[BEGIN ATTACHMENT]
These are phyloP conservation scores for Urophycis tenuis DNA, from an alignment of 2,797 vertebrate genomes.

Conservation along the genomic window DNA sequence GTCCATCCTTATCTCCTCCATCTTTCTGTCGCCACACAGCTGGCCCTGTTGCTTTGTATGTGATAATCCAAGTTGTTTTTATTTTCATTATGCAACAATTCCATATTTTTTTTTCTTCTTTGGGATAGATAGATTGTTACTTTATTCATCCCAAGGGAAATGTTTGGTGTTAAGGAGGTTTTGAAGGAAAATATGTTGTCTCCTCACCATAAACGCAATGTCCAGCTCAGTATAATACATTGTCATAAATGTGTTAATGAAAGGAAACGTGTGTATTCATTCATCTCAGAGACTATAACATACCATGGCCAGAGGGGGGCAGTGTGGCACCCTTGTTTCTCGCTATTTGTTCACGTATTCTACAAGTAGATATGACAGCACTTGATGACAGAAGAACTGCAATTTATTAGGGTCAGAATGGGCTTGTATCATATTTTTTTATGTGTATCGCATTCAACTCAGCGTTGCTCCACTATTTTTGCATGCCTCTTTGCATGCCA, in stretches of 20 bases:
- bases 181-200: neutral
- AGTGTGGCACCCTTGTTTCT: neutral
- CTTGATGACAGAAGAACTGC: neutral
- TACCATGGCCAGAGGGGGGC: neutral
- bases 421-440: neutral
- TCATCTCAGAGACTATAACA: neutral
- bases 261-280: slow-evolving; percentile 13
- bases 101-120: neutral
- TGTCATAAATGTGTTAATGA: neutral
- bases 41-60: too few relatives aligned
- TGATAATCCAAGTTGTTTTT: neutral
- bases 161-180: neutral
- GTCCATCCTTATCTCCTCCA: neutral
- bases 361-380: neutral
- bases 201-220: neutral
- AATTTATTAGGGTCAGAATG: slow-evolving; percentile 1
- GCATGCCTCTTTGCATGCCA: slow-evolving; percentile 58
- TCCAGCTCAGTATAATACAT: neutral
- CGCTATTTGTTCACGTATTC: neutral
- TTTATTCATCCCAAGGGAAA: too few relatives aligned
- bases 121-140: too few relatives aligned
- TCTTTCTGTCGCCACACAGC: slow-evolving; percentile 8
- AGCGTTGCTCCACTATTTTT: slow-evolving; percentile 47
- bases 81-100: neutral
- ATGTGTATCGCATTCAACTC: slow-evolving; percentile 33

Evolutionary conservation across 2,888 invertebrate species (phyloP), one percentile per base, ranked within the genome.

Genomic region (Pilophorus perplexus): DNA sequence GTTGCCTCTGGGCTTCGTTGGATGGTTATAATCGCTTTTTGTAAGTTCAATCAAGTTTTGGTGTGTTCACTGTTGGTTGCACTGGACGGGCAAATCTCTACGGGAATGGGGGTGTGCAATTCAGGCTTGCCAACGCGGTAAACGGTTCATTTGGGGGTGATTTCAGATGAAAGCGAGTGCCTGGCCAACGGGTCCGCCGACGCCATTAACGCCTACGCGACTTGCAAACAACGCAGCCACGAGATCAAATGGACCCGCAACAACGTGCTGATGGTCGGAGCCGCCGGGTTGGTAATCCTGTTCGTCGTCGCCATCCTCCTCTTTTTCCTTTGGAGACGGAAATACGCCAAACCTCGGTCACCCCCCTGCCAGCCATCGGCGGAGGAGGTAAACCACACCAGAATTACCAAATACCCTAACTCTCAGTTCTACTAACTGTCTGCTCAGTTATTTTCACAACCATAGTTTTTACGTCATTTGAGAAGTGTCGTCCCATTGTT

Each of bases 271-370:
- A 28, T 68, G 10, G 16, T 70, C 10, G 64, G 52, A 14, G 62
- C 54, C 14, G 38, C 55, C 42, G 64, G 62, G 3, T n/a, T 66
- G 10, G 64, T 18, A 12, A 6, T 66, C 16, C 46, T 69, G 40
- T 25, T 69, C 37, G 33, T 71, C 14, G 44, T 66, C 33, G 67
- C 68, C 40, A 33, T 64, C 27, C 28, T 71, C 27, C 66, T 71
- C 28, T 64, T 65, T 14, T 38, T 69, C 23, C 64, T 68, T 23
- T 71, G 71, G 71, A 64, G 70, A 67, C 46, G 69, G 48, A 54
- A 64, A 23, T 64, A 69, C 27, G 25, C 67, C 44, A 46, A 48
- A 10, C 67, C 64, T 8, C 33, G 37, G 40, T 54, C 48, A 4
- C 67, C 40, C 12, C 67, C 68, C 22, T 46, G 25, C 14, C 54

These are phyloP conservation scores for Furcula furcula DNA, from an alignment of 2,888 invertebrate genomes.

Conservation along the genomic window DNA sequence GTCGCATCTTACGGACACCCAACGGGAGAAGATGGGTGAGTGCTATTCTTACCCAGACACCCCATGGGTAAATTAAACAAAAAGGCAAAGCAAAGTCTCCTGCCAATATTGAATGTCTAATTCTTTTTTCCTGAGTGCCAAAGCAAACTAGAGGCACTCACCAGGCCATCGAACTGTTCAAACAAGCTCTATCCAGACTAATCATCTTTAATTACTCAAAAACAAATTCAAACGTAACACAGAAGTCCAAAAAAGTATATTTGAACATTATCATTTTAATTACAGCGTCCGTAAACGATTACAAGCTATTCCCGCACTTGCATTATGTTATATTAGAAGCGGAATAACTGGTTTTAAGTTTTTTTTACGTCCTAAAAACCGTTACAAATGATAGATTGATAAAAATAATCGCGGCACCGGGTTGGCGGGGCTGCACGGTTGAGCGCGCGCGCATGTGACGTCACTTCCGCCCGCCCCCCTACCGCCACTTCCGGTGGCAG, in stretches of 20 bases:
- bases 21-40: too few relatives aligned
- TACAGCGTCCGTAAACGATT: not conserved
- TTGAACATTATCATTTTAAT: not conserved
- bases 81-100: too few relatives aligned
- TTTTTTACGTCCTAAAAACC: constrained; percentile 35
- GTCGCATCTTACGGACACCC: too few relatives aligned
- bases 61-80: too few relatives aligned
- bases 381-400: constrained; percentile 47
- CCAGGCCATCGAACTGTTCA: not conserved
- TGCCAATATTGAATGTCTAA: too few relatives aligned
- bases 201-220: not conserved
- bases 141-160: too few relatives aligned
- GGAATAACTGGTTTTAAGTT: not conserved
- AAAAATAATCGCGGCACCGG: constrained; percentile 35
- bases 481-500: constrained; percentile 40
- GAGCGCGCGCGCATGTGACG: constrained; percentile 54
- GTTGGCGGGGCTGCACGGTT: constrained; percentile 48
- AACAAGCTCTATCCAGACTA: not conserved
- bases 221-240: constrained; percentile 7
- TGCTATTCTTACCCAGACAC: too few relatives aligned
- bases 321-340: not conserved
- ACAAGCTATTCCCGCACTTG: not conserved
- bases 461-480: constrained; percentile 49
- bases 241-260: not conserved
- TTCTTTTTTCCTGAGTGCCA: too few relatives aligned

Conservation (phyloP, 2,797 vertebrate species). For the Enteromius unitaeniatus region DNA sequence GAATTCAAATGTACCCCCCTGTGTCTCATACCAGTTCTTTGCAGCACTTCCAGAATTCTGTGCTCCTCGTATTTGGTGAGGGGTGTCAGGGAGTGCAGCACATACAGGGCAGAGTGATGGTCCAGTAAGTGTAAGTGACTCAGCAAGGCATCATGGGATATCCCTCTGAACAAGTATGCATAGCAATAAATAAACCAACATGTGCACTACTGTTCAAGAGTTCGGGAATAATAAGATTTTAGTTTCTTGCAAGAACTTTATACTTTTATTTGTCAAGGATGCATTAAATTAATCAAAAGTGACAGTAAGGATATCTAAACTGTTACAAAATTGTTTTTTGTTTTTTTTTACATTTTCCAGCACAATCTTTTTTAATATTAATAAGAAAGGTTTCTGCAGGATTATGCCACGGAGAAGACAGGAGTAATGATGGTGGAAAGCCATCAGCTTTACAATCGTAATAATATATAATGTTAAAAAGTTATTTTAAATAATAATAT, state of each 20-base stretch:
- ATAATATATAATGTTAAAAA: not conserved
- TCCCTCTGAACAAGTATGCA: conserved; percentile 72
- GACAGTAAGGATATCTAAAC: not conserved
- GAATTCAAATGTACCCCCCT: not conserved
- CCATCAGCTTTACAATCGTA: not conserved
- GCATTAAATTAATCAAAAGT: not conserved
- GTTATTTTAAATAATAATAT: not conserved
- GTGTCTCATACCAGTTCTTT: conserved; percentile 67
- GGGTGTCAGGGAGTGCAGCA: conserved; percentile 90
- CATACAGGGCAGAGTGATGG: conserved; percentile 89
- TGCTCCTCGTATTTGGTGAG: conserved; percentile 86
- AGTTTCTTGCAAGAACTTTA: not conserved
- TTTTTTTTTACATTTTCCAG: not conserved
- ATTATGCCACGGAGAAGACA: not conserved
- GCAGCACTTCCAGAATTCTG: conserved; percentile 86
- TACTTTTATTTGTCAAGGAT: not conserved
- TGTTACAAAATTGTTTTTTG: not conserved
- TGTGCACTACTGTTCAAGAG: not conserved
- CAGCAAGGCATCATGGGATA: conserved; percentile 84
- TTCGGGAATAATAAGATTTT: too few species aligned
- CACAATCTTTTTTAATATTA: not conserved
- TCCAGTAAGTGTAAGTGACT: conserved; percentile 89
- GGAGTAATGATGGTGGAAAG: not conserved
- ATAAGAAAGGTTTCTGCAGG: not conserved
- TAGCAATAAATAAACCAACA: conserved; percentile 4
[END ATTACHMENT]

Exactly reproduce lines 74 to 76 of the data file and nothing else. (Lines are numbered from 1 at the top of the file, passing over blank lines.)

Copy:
- GCATTAAATTAATCAAAAGT: not conserved
- GTTATTTTAAATAATAATAT: not conserved
- GTGTCTCATACCAGTTCTTT: conserved; percentile 67